Paul Snitker: I would still personally rather do face-to-face interviews. I find that you can get a better feel for the interviewer, for the culture at the company.
But Snitker may not have that option this spring when he applies for jobs. And so his university career office provides coaching on how to conduct yourself on screen, especially if you do this at home.
Snitker: I would have to make sure I have a note up to the doorbell to tell nobody to ring the doorbell for the next half hour, that I’m in a meeting. And maybe even more so, you want to look at what’s behind you. You’re going to give the interviewer, where you guys would have normally been in a neutral location, they can see a lot more about you as a person from what’s behind you on the screen.
So here’s some advice on backdrops: bookcases, a classic art print, maybe a plant — all good. Desk clutter, beer-fest poster, bright lights behind your head — all bad. Better yet, reduce your risk: do this in a video-conference or career center, if one’s available.
Businessman Bobby Fitzgerald has just published an online guide to video interviewing. He runs a chain of upscale Italian restaurants out of Scottsdale, Ariz.
Bobby Fitzgerald: Put yourself in the mind set that you are walking into the corporate office of the company you are applying with. So the faux pas are little, but they add up. Dressing professionally, recognizing that one should dress as they would be walking into a professional environment, not as they are in their own home.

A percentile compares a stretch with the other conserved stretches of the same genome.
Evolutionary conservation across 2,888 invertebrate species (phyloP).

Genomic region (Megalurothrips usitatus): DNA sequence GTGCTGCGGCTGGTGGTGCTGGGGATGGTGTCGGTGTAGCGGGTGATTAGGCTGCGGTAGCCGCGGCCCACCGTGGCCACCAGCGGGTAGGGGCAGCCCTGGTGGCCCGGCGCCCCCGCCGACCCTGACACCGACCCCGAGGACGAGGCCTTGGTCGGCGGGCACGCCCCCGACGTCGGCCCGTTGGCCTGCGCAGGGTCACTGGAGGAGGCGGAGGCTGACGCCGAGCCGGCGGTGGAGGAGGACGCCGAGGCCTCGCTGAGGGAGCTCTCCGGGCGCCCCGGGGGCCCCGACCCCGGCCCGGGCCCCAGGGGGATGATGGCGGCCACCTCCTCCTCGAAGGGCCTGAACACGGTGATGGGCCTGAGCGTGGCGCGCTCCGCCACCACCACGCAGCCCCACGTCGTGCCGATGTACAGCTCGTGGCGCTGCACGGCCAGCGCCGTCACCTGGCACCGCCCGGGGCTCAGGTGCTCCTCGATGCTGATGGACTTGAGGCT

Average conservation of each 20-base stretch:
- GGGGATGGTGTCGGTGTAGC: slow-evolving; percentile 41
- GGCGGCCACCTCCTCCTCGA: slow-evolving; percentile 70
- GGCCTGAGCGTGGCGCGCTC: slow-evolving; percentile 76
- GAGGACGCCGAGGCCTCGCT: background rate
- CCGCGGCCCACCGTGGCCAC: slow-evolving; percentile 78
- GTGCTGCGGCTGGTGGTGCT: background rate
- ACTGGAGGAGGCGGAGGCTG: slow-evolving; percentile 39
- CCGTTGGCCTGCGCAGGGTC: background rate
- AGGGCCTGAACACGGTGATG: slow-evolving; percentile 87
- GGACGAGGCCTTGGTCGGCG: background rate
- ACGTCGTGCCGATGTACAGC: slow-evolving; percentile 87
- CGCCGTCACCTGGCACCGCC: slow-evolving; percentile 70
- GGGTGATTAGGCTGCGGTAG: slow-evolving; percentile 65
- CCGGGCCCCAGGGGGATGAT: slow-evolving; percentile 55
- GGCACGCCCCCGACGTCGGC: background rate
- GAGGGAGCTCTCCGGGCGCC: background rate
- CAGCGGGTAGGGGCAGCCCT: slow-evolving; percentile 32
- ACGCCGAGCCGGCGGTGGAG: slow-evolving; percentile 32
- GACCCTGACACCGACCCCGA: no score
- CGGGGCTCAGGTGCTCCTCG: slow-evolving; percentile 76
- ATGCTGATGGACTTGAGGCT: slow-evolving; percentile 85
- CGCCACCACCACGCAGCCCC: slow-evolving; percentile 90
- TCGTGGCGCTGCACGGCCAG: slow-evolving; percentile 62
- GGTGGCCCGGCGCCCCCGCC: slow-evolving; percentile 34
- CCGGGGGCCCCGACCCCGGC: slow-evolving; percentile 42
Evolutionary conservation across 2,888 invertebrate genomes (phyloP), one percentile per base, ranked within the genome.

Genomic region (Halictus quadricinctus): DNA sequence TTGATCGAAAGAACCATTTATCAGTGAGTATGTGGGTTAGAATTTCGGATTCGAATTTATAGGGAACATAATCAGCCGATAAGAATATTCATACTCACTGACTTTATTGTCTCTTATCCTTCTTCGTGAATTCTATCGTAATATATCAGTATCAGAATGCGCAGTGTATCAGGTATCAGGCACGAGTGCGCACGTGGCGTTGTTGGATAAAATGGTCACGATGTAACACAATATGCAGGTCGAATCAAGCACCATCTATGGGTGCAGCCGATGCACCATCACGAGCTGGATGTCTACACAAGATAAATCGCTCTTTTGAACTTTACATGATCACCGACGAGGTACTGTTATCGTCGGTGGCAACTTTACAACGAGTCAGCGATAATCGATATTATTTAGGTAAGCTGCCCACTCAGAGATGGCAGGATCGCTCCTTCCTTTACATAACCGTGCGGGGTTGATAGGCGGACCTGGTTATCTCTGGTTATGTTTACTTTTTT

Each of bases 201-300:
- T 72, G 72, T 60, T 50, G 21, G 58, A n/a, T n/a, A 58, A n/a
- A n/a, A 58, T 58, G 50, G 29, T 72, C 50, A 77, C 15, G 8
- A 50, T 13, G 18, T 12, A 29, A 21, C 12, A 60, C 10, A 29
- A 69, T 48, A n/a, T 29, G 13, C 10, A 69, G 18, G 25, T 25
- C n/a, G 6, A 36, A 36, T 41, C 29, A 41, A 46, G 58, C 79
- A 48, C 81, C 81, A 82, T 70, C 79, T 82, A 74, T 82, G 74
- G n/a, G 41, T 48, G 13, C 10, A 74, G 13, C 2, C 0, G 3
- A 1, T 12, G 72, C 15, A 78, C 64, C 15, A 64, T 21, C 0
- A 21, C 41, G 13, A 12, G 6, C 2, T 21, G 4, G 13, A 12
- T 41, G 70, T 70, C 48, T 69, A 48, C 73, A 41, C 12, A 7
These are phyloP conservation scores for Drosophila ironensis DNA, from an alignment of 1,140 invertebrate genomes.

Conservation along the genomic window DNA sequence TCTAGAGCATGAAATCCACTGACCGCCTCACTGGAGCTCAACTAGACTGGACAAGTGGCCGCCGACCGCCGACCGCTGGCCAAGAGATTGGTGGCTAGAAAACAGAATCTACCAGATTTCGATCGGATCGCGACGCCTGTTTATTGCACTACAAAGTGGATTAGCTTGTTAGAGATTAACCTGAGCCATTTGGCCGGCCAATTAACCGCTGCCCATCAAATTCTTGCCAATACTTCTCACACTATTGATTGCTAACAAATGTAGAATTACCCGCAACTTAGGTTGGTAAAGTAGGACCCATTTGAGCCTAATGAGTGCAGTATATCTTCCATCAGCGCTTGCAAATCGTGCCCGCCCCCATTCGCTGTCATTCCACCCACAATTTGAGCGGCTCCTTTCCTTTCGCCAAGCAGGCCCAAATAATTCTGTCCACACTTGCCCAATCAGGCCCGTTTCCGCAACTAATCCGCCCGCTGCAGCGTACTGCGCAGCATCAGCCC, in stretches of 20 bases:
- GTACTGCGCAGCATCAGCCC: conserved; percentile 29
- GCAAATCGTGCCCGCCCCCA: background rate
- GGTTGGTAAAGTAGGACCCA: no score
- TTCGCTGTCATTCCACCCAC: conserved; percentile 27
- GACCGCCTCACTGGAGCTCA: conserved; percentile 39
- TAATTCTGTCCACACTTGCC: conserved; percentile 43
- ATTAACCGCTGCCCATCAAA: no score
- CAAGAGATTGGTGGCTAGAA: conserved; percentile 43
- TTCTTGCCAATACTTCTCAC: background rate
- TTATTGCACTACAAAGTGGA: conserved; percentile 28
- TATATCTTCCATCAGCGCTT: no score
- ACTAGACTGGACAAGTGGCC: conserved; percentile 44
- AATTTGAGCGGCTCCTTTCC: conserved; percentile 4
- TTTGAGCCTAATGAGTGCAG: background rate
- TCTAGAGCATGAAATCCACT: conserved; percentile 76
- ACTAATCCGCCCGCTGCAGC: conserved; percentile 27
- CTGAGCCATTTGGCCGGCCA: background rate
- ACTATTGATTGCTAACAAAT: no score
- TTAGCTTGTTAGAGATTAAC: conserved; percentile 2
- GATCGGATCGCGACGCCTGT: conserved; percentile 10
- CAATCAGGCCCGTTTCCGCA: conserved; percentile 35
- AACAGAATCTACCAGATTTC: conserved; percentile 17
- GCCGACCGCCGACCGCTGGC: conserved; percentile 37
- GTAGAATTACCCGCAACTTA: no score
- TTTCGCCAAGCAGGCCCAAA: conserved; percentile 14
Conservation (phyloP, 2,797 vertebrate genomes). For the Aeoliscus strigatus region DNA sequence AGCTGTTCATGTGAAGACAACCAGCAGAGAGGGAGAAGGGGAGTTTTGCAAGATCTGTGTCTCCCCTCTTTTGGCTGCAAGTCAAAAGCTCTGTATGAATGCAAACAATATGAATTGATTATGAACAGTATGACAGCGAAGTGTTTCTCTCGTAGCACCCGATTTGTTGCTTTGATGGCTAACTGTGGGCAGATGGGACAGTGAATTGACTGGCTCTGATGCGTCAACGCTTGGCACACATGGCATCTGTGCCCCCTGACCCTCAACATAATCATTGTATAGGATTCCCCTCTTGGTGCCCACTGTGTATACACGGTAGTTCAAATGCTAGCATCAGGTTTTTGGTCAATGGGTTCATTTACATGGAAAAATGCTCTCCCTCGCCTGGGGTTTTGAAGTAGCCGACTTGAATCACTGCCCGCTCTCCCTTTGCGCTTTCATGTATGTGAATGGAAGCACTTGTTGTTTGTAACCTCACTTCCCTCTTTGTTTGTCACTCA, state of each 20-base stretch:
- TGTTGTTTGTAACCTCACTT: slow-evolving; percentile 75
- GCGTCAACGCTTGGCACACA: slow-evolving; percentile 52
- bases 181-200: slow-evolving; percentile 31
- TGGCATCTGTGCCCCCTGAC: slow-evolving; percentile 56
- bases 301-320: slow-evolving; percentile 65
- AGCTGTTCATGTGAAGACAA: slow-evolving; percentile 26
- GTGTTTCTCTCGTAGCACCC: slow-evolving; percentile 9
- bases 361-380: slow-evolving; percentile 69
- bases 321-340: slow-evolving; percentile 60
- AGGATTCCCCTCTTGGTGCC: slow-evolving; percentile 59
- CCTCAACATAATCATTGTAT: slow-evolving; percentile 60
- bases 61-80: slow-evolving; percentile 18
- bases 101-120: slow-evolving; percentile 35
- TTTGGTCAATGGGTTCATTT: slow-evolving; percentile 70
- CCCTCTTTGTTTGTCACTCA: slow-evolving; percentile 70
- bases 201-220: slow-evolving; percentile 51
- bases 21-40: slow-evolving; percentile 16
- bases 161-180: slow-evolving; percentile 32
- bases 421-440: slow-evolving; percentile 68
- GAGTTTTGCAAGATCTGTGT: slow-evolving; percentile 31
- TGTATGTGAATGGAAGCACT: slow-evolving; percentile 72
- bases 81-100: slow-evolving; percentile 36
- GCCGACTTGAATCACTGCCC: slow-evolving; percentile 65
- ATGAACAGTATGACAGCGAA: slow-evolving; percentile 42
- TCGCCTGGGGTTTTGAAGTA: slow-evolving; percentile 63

And, dress completely, says Judy Clark. She runs a human resources firm in Portland.
Judy Clark: Make sure that you dress from head to toe, because frequently people are asked to step to a white board and to write something out, for the very purpose of being able to see whether or not they wore jeans underneath that suit coat.
Clark says the video interview can be difficult. especially for older workers who may find it informal and impersonal. She says, resist that at all costs.
Clark: I’d say, “Yeah, I want to be able to demonstrate to you I can do it this way. Because otherwise I may be labeled ‘not as technologically forward, not as flexible, not as adaptable, not as suited for today’s work environment.'”
One final piece of advice: practice, practice, practice. Download the video software, get a friend on-screen, answer mock questions, try on different outfits, change the backdrop and then see what looks best. After all, you now get to choose the setting for your next “big chance” in this Brave New Webcam World.
I’m Mitchell Hartman for Marketplace Money.
Vigeland: And for those who are curious about the details involved in this interview preparation, we’ve got a Web-only interview on how to feng shui your background at our Web site, Marketplace.org. Did I actually just say the phrase “Feng shui your background”?